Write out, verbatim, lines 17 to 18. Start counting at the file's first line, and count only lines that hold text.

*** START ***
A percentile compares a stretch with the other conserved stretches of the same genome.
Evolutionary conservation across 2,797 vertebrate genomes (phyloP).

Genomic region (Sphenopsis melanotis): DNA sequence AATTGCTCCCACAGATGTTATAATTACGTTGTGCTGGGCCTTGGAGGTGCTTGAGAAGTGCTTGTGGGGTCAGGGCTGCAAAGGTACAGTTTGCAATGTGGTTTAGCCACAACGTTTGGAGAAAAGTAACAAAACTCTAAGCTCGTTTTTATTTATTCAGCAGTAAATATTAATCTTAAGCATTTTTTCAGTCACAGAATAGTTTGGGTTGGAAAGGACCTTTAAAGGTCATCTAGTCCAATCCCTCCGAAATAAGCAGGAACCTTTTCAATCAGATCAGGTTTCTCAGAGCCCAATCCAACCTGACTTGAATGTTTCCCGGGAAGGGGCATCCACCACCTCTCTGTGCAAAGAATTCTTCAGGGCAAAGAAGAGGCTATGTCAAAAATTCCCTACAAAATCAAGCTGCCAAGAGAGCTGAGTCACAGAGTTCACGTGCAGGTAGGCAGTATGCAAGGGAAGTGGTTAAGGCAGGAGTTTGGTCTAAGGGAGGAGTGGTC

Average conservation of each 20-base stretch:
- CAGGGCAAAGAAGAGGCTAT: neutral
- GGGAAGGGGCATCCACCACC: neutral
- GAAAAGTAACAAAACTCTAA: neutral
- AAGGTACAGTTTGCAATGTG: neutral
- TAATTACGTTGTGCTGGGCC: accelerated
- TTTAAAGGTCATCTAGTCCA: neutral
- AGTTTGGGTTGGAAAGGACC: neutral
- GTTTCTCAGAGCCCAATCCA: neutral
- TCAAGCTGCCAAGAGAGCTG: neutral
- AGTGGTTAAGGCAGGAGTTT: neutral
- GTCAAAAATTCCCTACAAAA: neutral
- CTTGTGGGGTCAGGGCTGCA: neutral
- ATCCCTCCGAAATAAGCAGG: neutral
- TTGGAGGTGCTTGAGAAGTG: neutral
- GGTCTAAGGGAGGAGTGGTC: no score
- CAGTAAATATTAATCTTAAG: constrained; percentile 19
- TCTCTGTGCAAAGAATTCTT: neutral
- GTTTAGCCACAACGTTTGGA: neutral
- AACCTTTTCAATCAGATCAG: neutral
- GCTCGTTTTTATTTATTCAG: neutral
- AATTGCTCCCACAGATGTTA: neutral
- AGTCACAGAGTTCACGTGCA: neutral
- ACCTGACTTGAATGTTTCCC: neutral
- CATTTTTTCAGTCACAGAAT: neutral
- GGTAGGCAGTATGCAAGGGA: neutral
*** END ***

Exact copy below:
- ATCCCTCCGAAATAAGCAGG: neutral
- TTGGAGGTGCTTGAGAAGTG: neutral